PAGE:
'paratus itself with its appertaining suction and pressurepump and-servomotor is constructed in the sameway as has already-been described-with -tio n of liquid anda greater proportionof-air .-and

:ie en iisus s .In thiscasefth aitsr st .iusted yen p ratinghee l.. h h is s intoa closed box 29, from which exten int th box is -.en1ereed tutor! i m} bye-a s ring 9. T e-air may al b -no trolled by: wheel l3. i -;.or ut. the ess .ti-vely long. this ma in it p ssi l t adiustinsrdevic n suitab lacesna :the:;resule i s .means- Acc rd n o t srriiz ip e. f r tli x egula i em ensabove-men on d rcierencetose i asters des gna e;

eencuit ii. The e rid djrrth sa r' inlet ales memberaeainstthe s ppor hen b in s o oecrs sedhe a r-con i l as thei r ssure in h c n u tx tain fiend'thu als he iqu d r return vesse ll! a e ependen yon'thelieu il ve in thereceptacle 35, i. e.- depender; t r rri'l-iege-- sistance offered'by the liquid in the-rec eptacle owing .to its level above the mouth '39 -:0, Jhe conduit when the air escapes.

The device as described hereinbefore-worksim the following manner:

Assuming. that the regulator is inequilibrium, i. e. the piston 4 andthe regulating-valvegzbeing: atan absolute stop in a certain centraL-positiorr and the liquid level in the receptaclefibeing-as' desired and thus corresponding to the ;adju stznent ofthe cont-rol'member i3, the oil level in the return vessel l0 and container 25 will be equal, as these vessels communicate witheach other, and the pressure in the regulating housing formedby the container 25 has a constant value. The suction at theair inlet 28 then hasa ce1;tain value, which 'results in -a' certain force exerted on the chokingmember .34.:and in -a tension- 0f the spring Iii respectively, thesuction pip and the pump then taking ina certain amountlof air,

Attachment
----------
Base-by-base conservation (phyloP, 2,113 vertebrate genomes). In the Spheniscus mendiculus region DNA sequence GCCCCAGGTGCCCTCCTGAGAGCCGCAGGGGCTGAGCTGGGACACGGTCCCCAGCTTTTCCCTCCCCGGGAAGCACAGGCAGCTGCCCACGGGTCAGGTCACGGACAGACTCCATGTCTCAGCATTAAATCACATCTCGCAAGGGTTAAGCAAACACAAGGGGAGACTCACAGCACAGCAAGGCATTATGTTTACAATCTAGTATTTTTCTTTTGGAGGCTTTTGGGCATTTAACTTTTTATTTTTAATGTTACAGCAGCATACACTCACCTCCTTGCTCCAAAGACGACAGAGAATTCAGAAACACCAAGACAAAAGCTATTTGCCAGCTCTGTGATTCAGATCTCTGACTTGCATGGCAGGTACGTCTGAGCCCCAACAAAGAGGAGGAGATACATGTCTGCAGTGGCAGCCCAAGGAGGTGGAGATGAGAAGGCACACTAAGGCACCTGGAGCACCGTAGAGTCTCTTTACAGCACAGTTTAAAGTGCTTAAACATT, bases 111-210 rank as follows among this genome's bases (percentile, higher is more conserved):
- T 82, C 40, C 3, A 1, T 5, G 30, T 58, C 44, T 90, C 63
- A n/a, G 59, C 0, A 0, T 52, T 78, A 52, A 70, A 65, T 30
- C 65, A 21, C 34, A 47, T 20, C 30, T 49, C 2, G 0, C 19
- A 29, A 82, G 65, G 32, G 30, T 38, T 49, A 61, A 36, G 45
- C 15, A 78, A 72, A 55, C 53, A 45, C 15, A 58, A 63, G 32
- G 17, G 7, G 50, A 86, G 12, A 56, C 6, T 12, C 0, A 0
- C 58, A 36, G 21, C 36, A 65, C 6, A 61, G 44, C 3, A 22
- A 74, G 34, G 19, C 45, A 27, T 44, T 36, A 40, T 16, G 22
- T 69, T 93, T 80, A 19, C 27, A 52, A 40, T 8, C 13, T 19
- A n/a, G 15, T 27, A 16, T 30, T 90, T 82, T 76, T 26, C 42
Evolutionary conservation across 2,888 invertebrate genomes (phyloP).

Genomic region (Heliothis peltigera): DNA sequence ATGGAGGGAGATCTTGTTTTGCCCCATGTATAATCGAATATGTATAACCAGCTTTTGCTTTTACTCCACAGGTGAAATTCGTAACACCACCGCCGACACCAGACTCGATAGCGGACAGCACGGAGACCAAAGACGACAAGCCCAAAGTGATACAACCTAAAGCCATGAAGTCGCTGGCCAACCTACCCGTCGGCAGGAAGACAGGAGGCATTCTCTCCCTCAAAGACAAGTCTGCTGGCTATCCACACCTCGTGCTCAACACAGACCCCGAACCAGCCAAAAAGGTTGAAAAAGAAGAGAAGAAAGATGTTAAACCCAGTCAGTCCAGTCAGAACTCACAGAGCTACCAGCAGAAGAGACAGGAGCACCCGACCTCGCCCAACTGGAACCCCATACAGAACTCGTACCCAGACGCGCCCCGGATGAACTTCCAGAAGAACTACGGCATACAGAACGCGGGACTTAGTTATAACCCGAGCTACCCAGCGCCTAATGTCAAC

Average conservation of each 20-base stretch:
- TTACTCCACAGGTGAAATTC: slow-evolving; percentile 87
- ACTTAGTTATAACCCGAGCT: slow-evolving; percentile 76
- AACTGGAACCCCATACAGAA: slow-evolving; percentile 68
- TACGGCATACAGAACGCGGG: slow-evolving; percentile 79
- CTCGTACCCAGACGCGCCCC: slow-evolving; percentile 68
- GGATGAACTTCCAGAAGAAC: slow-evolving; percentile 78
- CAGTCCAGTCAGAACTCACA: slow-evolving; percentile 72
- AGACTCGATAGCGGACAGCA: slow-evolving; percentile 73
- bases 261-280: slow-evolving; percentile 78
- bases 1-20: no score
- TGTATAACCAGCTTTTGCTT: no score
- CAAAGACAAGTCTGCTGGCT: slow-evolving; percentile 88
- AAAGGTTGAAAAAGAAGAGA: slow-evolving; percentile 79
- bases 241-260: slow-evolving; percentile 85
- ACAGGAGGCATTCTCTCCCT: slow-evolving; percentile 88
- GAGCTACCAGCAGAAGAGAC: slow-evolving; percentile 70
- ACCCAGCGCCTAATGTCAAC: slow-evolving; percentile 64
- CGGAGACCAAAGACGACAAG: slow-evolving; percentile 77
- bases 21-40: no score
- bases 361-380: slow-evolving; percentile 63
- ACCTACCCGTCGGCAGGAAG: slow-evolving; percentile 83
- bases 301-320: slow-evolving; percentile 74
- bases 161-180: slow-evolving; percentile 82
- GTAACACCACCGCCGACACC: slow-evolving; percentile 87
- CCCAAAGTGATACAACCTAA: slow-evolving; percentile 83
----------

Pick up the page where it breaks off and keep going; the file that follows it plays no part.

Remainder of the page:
which we mayassumecorresponds to half the capacity of the pump. Theotherhalf-capacity is then filled with oil coming from the-return vessel in. This oil-airqmixture offers-a certain ,resistance in the restricted channel, 22,2thl8 resis-tance exerting a certain pressure in. {the-cylinder B which pressure when actingon thevp ston 4 is counterbalanced bythe counterweight-6 of theregulating valve 2. As the capacity of the pumpis constant, the pressure on its pressure side is dependent only on the proportionrbetween air and oil. As longas the liquid levelin. theconta 1 no c anse -t er wwi :be

equilibrium -;i n the proportion between airsand oil.

Assumin inst ad tha th zli uis rr ere sin the container '35 sinks a little. When .the- ;l' uid level in the container -35 sinks somewhat the,;-'resistance against the escape'of air through the pipe end 39 is -;dim-inished, and consequentlythe pressure in the container 25 decreases. 'gQnr-account ;,of i this dirnini she d pressure in the con- *t-ainer :2 -the ress reao th uid. ii -th larged portion-of the suction conduit} illlbe lower,s o that the pum takes a smaller propor- ,must be pushed from the cylinder 3 through the :hranch. 2 i; into. th r t n vesse l Flin -lev 'in this vessel will then rise until it gets higher 4 stays in its new position. As the oil level in the return vessel l0, however, now gets higher than in the surrounding container 25, the oil immediately begins to flow out through the choking valve 21 with a speed corresponding to its choking position. This causes the pressure in the air conduit H to decrease as a function of the level depression. The force acting on the choking member 34 will then increase a little causing more air to flow in, which results in an upward movement of the piston. This movement will occur in the same pace as the level in the return vessel [9 goes back to the corresponding level in the container 25. Meanwhile the liquid in receptacle 35 has risen again to its original level as the regulating valve 2 has been opened, and a new equilibrium has been reached.